Regional Environmental Change

, Volume 19, Issue 1, pp 251–266 | Cite as

Comparing future shifts in tree species distributions across Europe projected by statistical and dynamic process-based models

  • Antti TakolanderEmail author
  • Thomas Hickler
  • Laura Meller
  • Mar Cabeza
Original Article


Many tree species are predicted to shift their geographic ranges with changing climate, but the extents, timing, and magnitude of these shifts remain uncertain. Comparing various modeling strategies is crucial for reducing uncertainty related to these responses and for guiding the interpretation of model results. Here, we compared outputs of a dynamic vegetation model (DVM) and an ensemble of statistical bioclimatic envelope models (BEMs) in predicting range shifts of 14 representative tree species in continental Europe. Expanding the number of species and geographic extent compared to previous model comparisons, we found that the DVM produced more conservative range shift estimates, even in long-term equilibrium simulations. The differences in range shift projections were greatest for Mediterranean species, whose expansion northwards was inhibited in the DVM by more competitive prevailing temperate species. In contrast to our expectation, competitive traits of the species studied did not consistently affect the differences. The agreement between BEM and DVM results was highest in boreal species, suggesting that BEMs are an efficient method for modeling species under strong control of abiotic factors. BEMs produced substantially larger range contractions at the southern edge of distribution, in contrary to the DVM, where contractions were more modest. Despite these differences, both approaches also yielded consistent northwards shifts of forest types, which may have substantial negative impacts on forest economy, and alter species composition in natural forest stands.


Bioclimatic envelope model Species distribution model Dynamic vegetation model Climate change Range shifts Forests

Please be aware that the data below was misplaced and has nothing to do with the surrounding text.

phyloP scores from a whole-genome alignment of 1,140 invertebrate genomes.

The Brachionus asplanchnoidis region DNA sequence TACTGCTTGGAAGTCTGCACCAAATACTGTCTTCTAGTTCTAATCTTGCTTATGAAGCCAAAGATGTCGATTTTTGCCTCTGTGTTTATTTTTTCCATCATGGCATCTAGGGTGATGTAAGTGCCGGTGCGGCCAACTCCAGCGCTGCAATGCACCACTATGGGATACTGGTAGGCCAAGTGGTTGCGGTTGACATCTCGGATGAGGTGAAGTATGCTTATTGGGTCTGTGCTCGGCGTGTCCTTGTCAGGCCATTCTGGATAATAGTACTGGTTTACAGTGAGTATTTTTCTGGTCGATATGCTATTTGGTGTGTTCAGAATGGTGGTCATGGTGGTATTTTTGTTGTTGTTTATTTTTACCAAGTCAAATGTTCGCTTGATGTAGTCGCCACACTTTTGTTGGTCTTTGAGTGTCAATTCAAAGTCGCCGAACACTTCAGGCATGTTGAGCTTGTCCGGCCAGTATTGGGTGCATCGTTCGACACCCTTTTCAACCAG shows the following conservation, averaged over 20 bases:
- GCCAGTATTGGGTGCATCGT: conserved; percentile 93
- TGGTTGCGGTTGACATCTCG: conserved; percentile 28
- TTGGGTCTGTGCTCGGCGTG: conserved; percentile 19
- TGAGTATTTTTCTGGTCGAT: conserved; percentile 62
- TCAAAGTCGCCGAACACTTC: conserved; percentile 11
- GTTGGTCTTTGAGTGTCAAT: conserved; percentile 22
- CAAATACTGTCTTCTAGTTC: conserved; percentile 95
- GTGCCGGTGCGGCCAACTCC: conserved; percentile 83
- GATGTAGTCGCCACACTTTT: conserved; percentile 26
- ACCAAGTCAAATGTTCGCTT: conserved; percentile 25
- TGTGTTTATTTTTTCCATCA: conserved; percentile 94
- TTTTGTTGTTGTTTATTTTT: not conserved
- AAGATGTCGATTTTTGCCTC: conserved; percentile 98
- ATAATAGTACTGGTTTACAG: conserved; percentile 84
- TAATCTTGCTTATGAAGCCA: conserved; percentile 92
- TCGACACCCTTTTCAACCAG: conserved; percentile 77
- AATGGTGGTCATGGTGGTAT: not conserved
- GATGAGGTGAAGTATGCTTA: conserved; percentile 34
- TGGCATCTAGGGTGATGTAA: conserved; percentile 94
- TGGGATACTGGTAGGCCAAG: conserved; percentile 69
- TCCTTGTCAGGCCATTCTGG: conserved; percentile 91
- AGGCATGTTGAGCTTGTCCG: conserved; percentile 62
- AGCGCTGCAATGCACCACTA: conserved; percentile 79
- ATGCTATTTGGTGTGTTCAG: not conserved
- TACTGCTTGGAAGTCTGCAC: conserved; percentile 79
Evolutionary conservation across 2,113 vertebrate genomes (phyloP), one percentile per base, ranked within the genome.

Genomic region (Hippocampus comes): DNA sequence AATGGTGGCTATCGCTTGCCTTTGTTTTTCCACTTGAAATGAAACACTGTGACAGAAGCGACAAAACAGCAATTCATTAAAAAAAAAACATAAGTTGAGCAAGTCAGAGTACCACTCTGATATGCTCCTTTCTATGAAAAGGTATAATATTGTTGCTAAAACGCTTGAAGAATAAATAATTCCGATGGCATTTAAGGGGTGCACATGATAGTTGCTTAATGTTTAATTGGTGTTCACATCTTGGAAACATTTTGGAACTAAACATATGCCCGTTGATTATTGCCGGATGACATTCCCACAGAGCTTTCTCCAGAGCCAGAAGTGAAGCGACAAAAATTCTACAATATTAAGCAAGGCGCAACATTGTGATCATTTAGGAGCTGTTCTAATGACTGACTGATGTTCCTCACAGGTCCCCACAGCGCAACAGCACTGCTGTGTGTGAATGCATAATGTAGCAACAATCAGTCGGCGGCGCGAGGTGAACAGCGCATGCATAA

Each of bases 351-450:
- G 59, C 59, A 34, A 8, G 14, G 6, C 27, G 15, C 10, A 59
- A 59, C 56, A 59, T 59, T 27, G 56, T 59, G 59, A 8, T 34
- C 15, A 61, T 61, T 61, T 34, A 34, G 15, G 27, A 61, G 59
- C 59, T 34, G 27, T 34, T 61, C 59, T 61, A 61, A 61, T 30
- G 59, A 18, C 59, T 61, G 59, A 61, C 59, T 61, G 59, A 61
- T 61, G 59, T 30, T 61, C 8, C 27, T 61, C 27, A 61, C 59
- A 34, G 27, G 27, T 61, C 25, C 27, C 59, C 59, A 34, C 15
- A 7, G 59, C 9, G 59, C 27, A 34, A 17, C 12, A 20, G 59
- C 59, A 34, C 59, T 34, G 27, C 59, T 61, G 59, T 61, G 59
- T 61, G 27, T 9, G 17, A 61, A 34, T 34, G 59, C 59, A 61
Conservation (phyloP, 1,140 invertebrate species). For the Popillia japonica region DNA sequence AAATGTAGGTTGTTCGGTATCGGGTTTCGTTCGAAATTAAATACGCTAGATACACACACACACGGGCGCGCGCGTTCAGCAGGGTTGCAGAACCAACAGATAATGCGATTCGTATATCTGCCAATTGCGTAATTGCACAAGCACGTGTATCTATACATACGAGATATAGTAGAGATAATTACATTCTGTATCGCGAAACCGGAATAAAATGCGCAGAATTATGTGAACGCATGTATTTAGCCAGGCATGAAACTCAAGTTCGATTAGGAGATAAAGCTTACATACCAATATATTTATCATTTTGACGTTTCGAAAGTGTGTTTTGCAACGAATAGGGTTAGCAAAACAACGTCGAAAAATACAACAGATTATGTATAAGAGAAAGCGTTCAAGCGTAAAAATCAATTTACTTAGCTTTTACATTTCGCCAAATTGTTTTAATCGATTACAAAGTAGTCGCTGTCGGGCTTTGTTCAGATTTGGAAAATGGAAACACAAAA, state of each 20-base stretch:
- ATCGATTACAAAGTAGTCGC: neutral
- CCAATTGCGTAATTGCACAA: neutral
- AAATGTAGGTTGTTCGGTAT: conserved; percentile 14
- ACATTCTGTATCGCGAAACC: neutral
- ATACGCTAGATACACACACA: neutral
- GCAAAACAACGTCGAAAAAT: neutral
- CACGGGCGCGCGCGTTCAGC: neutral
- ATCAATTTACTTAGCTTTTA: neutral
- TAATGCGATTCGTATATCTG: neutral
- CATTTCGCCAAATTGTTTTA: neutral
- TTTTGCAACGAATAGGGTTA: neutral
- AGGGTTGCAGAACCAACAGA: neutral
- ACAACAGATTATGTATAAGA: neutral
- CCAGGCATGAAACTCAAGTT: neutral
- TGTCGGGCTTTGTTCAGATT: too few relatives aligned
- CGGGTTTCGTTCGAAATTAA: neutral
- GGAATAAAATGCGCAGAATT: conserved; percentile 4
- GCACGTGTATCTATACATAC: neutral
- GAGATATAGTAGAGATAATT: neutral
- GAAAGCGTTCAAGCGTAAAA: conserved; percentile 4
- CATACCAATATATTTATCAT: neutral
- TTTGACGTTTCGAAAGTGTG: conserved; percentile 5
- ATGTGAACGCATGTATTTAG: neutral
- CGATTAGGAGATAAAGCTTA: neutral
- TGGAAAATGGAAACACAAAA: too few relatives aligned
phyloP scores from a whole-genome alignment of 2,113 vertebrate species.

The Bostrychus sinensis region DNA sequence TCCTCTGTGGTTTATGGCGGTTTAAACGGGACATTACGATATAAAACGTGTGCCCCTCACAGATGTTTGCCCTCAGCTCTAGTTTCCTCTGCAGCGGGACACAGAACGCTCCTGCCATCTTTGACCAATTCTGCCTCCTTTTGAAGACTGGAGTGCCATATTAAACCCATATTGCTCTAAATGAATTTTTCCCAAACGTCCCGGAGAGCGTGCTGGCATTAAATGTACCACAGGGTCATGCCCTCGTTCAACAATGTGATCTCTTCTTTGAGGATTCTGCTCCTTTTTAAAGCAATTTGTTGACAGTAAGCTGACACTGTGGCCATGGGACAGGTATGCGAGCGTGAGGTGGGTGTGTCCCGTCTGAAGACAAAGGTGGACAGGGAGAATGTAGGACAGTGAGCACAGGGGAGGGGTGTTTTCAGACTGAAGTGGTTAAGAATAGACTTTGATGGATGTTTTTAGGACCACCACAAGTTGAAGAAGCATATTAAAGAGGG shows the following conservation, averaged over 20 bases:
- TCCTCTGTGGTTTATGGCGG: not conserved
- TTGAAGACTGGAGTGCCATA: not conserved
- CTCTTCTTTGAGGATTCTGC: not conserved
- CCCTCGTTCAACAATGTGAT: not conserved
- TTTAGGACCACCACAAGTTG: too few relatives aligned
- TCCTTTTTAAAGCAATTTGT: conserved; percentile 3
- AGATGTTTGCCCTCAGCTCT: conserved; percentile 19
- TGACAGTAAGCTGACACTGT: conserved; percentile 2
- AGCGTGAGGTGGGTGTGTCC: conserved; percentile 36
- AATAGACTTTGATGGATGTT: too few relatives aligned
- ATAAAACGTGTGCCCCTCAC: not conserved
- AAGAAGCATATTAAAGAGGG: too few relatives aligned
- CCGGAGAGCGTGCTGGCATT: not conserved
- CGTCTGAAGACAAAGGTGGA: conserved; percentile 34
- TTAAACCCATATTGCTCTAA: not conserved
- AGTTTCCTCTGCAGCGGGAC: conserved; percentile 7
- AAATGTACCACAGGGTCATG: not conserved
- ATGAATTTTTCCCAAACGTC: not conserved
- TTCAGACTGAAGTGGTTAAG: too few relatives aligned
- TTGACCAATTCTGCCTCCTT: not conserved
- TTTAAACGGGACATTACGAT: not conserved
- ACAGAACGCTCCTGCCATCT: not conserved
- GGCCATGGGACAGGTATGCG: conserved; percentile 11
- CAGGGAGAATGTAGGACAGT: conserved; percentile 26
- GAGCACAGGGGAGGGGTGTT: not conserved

We thank the two anonymous reviewers for their constructive comments on the manuscript, and the AFE secretariat for providing species distribution data. AT was funded by the LUOVA Doctoral Programme in Wildlife Biology Research, University of Helsinki. TH acknowledges support from the research funding program “LOEWE-Landesoffensive zur Entwicklung Wissenschaftlich-ökonomischer Exzellenz” of Hesse’s Ministry of Higher Education. MC was funded by Academy of Finland grant no 257686. The authors have no conflict of interest to declare.

Supplementary material

10113_2018_1403_MOESM1_ESM.pdf (1.4 mb)
ESM 1 (PDF 1460 kb)


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© Springer-Verlag GmbH Germany, part of Springer Nature 2018

Authors and Affiliations

  1. 1.Global Change and Conservation Group, Faculty of Biological and Environmental SciencesUniversity of HelsinkiHelsinkiFinland
  2. 2.Helsinki Institute of Sustainability ScienceUniversity of HelsinkiHelsinkiFinland
  3. 3.Senckenberg Biodiversity and Climate Research Centre (BiK-F)Frankfurt am MainGermany
  4. 4.Institute of Physical GeographyGeosciences, Goethe-UniversityFrankfurt am MainGermany
  5. 5.Greenpeace NordenHelsinkiFinland

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